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Mark Madden

Mark Madden: Penguins aren't planning for future, but present looks bright

| Friday, June 8, 2018, 6:16 p.m.
The Penguins’ Sidney Crosby skates prior to puck drop of their second game of the Stanley Cup Playoff inside of PPG Paints Arena on April 13, 2018.
Nate Smallwood | Tribune-Review
The Penguins’ Sidney Crosby skates prior to puck drop of their second game of the Stanley Cup Playoff inside of PPG Paints Arena on April 13, 2018.
The Penguins' Sidney Crosby balances the puck on his stick after a whistle during their game against the Capitals inside of PPG Paints Arena on May 3, 2018.
Nate Smallwood | Tribune-Review
The Penguins' Sidney Crosby balances the puck on his stick after a whistle during their game against the Capitals inside of PPG Paints Arena on May 3, 2018.

With a few exceptions, the Penguins' main core is 30-something.

It's about time to re-load.

But the Penguins won't. Not like they would if they hadn't won Stanley Cup championships in 2016 and '17 (or even in just one of those years).

If not for that optimum circumstance, chances are good the Penguins would be trying to trade Evgeni Malkin, with the return generated helping to lay a big portion of groundwork for the future.

But, given what's happened, Malkin is untouchable. (Also, owner Mario Lemieux never wants to repeat the Jaromir Jagr trade of 2001.)

Sidney Crosby was always going to be untouchable given his status as hockey's best player and (more important) the guy that sells all the tickets.

Matt Murray will not be traded. Kris Letang will almost certainly stay. Phil Kessel may depart, but probably not. GM Jim Rutherford didn't sign Patric Hornqvist through 2023 just so he could immediately trade him.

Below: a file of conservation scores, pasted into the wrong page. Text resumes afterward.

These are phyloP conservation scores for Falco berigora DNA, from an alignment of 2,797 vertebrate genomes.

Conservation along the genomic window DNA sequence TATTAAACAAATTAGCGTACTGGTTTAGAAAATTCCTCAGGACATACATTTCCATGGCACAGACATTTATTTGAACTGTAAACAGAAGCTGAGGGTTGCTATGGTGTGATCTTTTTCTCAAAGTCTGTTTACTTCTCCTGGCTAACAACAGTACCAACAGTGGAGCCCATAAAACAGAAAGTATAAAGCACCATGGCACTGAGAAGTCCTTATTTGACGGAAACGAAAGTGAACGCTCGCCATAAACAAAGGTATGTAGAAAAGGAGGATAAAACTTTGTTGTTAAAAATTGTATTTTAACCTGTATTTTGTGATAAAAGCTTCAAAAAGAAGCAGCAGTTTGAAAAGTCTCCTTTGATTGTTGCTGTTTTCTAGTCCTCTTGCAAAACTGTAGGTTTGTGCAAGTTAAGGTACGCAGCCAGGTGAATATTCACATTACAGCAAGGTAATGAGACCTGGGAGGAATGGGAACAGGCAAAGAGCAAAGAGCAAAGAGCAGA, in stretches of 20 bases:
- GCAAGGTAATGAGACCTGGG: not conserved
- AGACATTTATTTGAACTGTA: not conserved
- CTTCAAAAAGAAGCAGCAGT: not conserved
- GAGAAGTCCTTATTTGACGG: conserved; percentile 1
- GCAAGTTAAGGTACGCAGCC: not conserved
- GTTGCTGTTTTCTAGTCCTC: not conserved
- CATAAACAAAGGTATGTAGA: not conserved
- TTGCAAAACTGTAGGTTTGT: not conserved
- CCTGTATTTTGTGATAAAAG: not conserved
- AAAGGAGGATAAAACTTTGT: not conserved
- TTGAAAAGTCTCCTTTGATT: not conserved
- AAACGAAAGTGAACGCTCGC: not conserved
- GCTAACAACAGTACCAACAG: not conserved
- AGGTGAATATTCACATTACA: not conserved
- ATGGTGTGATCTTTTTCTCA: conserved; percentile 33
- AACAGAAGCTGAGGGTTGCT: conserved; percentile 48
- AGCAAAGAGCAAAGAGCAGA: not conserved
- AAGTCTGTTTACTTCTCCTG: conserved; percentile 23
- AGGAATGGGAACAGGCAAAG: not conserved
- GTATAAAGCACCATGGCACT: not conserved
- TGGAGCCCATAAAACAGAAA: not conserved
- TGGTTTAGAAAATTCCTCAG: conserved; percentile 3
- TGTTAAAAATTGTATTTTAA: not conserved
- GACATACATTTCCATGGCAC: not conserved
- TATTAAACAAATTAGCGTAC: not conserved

The Penguins figure to mostly keep the current core together and let it take a run at another Stanley Cup title by way of a lifetime achievement award. Not because it's the right thing for the franchise's long-term interest. It's not.

Then again, occasionally finishing last has served the Penguins well.

When Murray nears 30 (hitting his theoretical prime), he will be counted on to keep the Penguins respectable after the stars retire.

Or he might get traded.

Finish middle, draft middle, stay middle: just ask the Philadelphia Flyers.

But currently, the window is open.

Everything will be done to serve right now. That's easier to pursue with two Cup championships still visible in the rear-view mirror because Rutherford knows this combination (or some semblance) can achieve.

One thing the Penguins may lack is the shot of adrenaline from young players that served them so well in the last two Cup runs.

In 2016 it was Tom Kuhnhackl, Murray, Conor Sheary and Bryan Rust. In 2017, it was Jake Guentzel and Scott Wilson.

But during this postseason, Zach Aston-Reese made little impact beyond what sadly incurred with Washington's Tom Wilson. Dominik Simon was wretched.

The Penguins haven't had a first-round draft pick since 2014 (Kasperi Kapanen, traded to Toronto in the Kessel deal). Their first-round picks from 2009-11 washed out and departed: Simon Despres, Beau Bennett and Joe Morrow. Derrick Pouliot (2012) also stiffed and got dealt.

Olli Maatta (also in 2012) is the only first-round pick of significance made by the Penguins since Jordan Staal in 2006.

That's no criticism. When you finish high, you draft late. When immediate opportunity beckons, you trade first-round picks.

For whatever reason, the pipeline isn't spitting out impact prospects.

Right wing Daniel Sprong was a second-round pick in 2015. Rutherford says he'll be a regular in 2018-19. He said that about Pouliot before this past season. Right before Pouliot got traded. Coach Mike Sullivan is not a Sprong fan, so Sprong's role for next season is far from assured.

It's an interesting summer. Rutherford paints in broad strokes, so the possibility of a big deal can't be dismissed.

Rust's rights could be traded because of the glut at right wing. (Rust is a restricted free agent.) Maatta might be dealt if Rutherford wants to shake up the Penguins' defensive corps.

Given Washington's success after beating the Penguins, perhaps being eliminated by the Capitals isn't the embarrassment some made out.

Matt Murray had a 2.66 goals-against average in the second-round series vs. Washington. That's better than any other goalie did against the Capitals in these playoffs, including Vegas' Marc-Andre Fleury (4.10). That debate has certainly been walked back.

Evgeny Kuznetsov had 32 points on the postseason. His low output for a series was six against the Penguins.

The Penguins were close and still are.

Mark Madden hosts a radio show 3-6 p.m. weekdays on WXDX-FM (105.9).

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